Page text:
SCOTUS Kicks Off February Session With Four Cases
The U.S. Supreme Court returned to the bench this week to begin their February session. The justices heard oral arguments in four cases, two of which involved labor disputes. In the most high-profile case of the week, the Court addressed the scope of the attorney-client privilege when an attorney provides both legal and non-legal advice.
Below is a brief summary of the issues before the Court:
In re Grand Jury: The case involves the scope of the attorney-client privilege when an attorney is providing both legal and non-legal advice to a client. Supreme Court intervention is necessary because the federal courts of appeal have developed different tests for these so-called “dual-purpose” communications. In the D.C. Circuit, a dual-purpose communication is privileged whenever it has a significant legal purpose. In the case before the Court, the Ninth Circuit held that courts must weigh all of the purposes for a communication and that a communication is privileged only where a legal purpose is at least as significant as any non-legal purpose. And, in the Seventh Circuit, dual-purpose communications are never privileged no matter how significant the legal purpose, at least in cases, like the present one, involving tax returns. The specific issue before the Court is “[w]hether a communication involving both legal and non-legal advice is protected by attorney-client privilege where obtaining or providing legal advice was one of the significant purposes behind the communication.”
The Ohio Adjutant General’s Department v. Federal Labor Relations Authority: The case stems from a collective-bargaining dispute between the Ohio National Guard and the union that represents its technicians. The justices will decide the following question: Whether the Civil Service Reform Act of 1978, which empowers the Federal Labor Relations Authority to regulate the labor practices of federal agencies only, empower it to regulate the labor practices of state militias.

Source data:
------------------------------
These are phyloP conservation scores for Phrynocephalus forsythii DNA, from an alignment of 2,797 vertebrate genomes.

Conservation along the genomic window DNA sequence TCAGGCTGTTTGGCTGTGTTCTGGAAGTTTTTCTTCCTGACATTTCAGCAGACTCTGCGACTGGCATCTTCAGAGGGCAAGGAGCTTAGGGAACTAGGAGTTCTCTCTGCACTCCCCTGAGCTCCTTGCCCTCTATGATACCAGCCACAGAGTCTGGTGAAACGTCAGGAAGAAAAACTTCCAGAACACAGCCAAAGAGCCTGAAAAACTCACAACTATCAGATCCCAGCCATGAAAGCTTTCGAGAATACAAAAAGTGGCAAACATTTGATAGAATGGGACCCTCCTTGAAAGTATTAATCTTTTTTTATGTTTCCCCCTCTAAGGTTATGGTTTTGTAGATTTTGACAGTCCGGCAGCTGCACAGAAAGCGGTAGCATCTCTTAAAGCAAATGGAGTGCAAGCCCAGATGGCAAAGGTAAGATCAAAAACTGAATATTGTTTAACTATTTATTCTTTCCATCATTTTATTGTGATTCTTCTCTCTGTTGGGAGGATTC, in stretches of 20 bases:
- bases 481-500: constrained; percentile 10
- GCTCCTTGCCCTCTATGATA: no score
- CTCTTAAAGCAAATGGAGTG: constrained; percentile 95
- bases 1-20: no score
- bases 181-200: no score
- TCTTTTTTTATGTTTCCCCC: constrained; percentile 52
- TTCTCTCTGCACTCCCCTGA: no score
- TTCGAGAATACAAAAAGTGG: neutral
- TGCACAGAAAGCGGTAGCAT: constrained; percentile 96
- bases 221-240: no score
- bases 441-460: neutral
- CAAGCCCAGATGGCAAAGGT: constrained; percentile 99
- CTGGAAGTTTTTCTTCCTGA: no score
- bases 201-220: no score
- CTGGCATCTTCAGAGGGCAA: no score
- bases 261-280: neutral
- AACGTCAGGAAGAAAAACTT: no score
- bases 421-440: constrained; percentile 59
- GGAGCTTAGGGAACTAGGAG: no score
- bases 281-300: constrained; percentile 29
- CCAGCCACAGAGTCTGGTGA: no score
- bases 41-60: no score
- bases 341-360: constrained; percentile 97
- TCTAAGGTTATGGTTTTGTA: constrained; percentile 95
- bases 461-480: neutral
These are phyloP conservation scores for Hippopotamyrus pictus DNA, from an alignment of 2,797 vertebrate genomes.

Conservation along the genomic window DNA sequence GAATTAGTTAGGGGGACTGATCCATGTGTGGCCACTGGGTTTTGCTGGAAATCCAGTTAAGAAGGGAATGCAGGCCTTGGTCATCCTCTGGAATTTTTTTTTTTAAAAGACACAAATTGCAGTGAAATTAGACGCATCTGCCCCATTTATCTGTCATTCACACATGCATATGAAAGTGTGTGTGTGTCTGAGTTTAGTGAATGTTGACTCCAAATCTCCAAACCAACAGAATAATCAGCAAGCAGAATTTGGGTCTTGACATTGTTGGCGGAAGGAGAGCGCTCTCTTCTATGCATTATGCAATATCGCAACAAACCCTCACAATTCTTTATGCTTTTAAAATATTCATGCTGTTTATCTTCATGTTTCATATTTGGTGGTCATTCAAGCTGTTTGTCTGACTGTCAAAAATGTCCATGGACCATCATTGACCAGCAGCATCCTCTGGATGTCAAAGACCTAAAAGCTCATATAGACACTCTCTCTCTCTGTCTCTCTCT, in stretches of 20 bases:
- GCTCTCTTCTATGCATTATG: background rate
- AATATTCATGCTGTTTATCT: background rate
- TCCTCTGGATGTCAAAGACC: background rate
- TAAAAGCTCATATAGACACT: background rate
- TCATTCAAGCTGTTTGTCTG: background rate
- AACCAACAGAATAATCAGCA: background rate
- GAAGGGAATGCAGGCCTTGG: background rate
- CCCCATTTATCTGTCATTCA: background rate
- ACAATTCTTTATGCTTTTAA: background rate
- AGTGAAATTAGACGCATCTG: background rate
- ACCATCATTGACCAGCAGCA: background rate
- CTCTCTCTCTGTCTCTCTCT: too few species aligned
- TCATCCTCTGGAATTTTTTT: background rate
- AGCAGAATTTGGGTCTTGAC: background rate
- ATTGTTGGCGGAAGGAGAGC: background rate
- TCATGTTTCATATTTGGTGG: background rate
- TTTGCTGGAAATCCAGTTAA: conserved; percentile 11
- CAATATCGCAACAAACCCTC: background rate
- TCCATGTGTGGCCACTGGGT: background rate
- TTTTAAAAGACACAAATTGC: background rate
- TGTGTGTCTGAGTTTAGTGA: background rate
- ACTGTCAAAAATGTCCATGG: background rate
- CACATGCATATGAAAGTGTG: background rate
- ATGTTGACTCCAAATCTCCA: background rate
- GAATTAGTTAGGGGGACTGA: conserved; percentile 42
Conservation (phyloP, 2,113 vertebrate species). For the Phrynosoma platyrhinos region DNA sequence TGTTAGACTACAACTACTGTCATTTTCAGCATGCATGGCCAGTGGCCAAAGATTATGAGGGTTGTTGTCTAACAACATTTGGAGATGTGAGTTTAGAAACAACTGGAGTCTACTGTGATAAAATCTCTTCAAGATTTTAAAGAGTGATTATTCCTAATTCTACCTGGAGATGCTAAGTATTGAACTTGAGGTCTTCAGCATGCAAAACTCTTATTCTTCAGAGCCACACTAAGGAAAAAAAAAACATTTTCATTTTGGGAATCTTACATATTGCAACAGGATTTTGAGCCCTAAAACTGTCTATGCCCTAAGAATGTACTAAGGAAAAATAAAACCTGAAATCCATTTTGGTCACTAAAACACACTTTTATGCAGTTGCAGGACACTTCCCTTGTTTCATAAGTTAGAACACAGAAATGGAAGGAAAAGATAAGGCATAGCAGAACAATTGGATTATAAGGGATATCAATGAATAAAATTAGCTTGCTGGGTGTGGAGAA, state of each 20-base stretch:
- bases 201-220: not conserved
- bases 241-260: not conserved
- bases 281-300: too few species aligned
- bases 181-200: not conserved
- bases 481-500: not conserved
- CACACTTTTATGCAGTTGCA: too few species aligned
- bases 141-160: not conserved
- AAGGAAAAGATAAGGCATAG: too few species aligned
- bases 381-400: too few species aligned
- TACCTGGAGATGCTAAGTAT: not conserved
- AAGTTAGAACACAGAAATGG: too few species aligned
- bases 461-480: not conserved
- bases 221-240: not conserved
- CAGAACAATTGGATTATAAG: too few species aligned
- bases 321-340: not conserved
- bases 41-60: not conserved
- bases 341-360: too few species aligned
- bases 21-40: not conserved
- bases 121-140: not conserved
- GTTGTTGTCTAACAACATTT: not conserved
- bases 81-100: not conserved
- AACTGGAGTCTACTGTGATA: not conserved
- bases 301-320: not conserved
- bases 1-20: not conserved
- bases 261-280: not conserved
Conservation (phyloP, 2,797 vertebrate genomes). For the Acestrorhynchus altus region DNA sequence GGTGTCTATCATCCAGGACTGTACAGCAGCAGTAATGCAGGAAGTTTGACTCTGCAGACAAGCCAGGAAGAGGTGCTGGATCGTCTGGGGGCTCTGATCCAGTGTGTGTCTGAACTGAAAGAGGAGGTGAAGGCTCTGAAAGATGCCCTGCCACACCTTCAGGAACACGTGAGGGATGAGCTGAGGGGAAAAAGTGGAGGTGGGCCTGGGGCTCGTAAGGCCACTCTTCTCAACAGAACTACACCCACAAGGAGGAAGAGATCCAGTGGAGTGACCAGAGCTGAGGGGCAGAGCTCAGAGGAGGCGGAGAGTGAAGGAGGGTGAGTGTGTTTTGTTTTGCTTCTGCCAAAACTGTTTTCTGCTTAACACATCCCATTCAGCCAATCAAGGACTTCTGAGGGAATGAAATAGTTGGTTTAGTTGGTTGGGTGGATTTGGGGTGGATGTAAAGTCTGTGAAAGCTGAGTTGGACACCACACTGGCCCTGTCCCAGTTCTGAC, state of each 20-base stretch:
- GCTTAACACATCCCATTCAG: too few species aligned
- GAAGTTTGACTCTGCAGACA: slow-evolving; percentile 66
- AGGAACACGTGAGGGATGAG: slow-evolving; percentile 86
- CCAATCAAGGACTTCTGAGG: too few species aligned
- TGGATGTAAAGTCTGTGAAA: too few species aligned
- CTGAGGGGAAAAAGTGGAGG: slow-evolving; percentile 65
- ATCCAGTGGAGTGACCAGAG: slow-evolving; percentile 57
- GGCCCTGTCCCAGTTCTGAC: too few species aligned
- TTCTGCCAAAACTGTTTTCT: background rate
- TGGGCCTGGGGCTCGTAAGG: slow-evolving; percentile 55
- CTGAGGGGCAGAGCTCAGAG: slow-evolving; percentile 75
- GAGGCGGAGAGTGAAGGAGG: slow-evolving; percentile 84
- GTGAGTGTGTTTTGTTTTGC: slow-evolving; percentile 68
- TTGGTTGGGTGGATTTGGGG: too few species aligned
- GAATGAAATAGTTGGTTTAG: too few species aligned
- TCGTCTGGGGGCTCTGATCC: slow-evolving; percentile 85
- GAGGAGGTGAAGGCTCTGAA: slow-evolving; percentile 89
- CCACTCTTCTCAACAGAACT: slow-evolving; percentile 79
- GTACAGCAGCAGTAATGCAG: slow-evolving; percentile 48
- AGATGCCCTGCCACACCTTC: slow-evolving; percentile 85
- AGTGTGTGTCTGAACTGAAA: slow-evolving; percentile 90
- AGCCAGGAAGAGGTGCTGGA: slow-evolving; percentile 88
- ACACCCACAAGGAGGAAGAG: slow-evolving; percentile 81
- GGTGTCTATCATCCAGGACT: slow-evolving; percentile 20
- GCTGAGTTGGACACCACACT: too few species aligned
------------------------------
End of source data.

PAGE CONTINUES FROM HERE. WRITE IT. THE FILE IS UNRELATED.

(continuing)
Glacier Northwest, Inc. v. International Brotherhood of Teamsters: In the Court’s second labor dispute of the week, the justices were asked to determine if a company can sue a union for damages caused by striking workers. The specific issue is: “Whether the National Labor Relations Act impliedly preempts a state tort claim against a union for intentionally destroying an employer’s property in the course of a labor dispute.”
Financial Oversight and Management Board for Puerto Rico v. Centro de Periodismo Investigativo, Inc.: Under Dellmuth v. Muth, 491 U.S. 223, 228 (1989), a statute does not abrogate sovereign immunity unless Congress’s intent to abrogate is “unmistakably clear” in the statutory text. The Court has agreed to determine “[w]hether the Puerto Rico Oversight, Management, and Economic Stability Act’s general grant of jurisdiction to the federal courts over claims against the Financial Oversight and Management Board for Puerto Rico and claims otherwise arising under PROMESA abrogate the Board’s sovereign immunity with respect to all federal and territorial claims.”
The Supreme Court is expected to issue decisions in all of the cases before the term concludes in June.
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- Establishment ClauseFree Exercise Clause
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Preamble to the Bill of Rights
Congress of the United States begun and held at the City of New-York, on Wednesday the fourth of March, one thousand seven hundred and eighty nine.
THE Conventions of a number of the States, having at the time of their adopting the Constitution, expressed a desire, in order to prevent misconstruction or abuse of its powers, that further declaratory and restrictive clauses should be added: And as extending the ground of public confidence in the Government, will best ensure the beneficent ends of its institution.